The iGrid.NET control is a better DataGridView control from many points of view. This control tour page highlights some benefits of iGrid compared to WinForms DataGridView and contains more illustrations of our versatile DataGridView alternative.
DataGridView custom scrollbar
Many Internet forums contain questions from developers asking about custom scrollbar for DataGridView. The source of all these questions is the standard approach to DataGridView scrollbars implementation. In real life, we often need to change the scrollbar width or color, add custom buttons to it, etc.:
Our WinForms grid provides you with properties and methods allowing you to adjust the appearance and behavior of its scrollbars as you like. You can apply a custom color theme to them, disable them, or make them always visible or hidden. It is even possible to make the scrollbars semi-transparent.
Draw your attention to the two square buttons with the plus and minus signs on the vertical scrollbar. These are custom buttons you can add to any scrollbar. You can add as many custom buttons with your own icons as you need, and process user clicks on those buttons!
Better DataGridView right-to-left mode
10Tec .NET grid fully supports right-to-left mode and right-to-left scripts - such as Arabic, Persian, or Hebrew. When you enable right-to-left mode with the
RightToLeft property, the grid 'reverses' its interface accordingly:
The standard DataGridView also has the
RightToLeft property working this way. However, you cannot set right-to-left direction for one column in DataGridView. You can do this in iGrid.NET, and you can even force only some cells to display right-to-left text.
Selection modes and non-selectable cells
iGrid.NET supports single and multiple cell selection modes, the same for rows if row mode is on. Multiple cells/rows can be selected with the CTRL key + mouse click, using just mouse click when simple selection mode is on, or by mouse dragging with the left button pressed (so called drag select). The appearance of the selected cells/rows and the current cell can be customized by setting to opaque or semi-transparent colors.
The following picture demonstrates how iGrid.NET marks the new selected area with a semi-transparent color when you move the mouse pointer in multi-selection mode holding down the mouse button:
If you need to make a cell non-selectable in DataGridView (protect it from being selected using both the keyboard and mouse), there is no simple solution. In iGrid.NET, you make a cell non-selectable with just one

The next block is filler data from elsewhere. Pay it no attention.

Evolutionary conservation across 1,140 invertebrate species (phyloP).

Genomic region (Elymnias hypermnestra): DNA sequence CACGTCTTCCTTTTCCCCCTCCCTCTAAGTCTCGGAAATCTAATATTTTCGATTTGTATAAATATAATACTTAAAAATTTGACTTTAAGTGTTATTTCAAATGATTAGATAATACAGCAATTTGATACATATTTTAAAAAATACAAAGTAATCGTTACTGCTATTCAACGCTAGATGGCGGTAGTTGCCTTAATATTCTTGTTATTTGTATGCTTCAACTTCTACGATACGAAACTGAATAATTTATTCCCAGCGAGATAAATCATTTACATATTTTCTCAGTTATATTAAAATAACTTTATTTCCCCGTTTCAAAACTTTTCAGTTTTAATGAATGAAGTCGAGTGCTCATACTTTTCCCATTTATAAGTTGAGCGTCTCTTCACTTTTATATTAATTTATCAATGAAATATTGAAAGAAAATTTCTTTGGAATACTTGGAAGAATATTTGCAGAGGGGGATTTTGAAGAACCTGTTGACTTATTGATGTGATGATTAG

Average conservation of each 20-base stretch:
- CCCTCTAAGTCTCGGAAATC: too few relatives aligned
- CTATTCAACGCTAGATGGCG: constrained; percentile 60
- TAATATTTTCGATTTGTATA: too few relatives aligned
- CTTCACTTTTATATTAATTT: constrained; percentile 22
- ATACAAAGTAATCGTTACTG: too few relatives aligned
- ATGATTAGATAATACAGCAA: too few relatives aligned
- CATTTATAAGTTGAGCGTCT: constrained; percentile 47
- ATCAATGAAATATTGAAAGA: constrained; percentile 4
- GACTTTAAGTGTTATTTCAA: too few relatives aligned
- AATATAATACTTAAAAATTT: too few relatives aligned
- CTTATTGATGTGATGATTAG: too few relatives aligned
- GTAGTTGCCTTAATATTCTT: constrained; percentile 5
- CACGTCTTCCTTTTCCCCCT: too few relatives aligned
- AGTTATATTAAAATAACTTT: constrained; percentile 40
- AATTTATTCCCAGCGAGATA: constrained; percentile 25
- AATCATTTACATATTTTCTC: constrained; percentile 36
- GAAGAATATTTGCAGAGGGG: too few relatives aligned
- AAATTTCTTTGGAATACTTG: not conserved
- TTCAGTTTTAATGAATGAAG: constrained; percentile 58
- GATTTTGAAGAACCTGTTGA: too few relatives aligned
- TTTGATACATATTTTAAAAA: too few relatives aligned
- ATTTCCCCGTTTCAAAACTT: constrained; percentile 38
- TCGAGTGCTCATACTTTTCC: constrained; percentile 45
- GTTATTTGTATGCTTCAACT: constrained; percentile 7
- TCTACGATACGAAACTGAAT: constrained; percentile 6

Auto-scroll support in DataGridView
If you click the middle mouse button when the mouse pointer is inside iGrid.NET, auto-scroll mode is activated (also known as drag-scroll). A special marker pops up on the screen showing the reference point from which scrolling will occur, and now you can scroll the grid by moving the mouse pointer:
The arrows on the marker indicate the possible scrolling directions. The speed of scrolling is related to the distance of the mouse pointer from the scroll origin. This works exactly like in Microsoft Office applications.
Unfortunately, Microsoft did not make auto-scroll a built-in feature of DataGridView. To implement auto-scroll on middle-click in DataGridView, you should code this yourself. Here is an example of how to harness the Reader Mode from Windows API for this:
In contrast to DataGridView, auto-scroll is a built-in feature of iGrid.NET and you get it out-of-the-box with no coding.
Sophisticated grid line styles
The grid lines can have different widths, styles (solid, dotted, dashed, etc.), and colors. The
GridLines object property allows you to adjust the grid lines used in different parts of iGrid. You can adjust each of the following grid lines independently - the horizontal and vertical grid lines, the extended grid lines, the grid lines for group rows, and the grid lines that frame the cells area:
In WinForms DataGridView, the abilities to change grid lines are very limited. First, there is just one property to set the color for all grid lines. Second, if you need to hide the horizontal and/or vertical grid lines in DataGridView, generally you do it by changing the cell border setting (
DataGridView.CellBorderStyle). Other grid line features like non-standard styles and extended grid lines aren't supported at all, and you need to use techniques like custom drawing to implement them. In iGrid, you can make all these things with
GridLines object property.
Frozen rows/columns in DataGridView and iGrid.NET
iGrid.NET allows you to freeze some first rows and columns like DataGridView:
To freeze a row in DataGridView, you use the
DataGridViewRow.Frozen property. The main problem with it is that the frozen row is moved if the user sorts the grid. To avoid this, you must implement a special workarounds like this one based on custom sort. iGrid.NET is free from this problem. You just specify the number of rows/columns to freeze, and all works as expected.
The edge of the frozen area can be also adjusted like grid lines in iGrid.NET. You can set color, width, and pen style separately for the edges separating frozen rows and columns from non-frozen ones. This is a one more useful feature of iGrid that allows us to recommend it as a better DataGridView.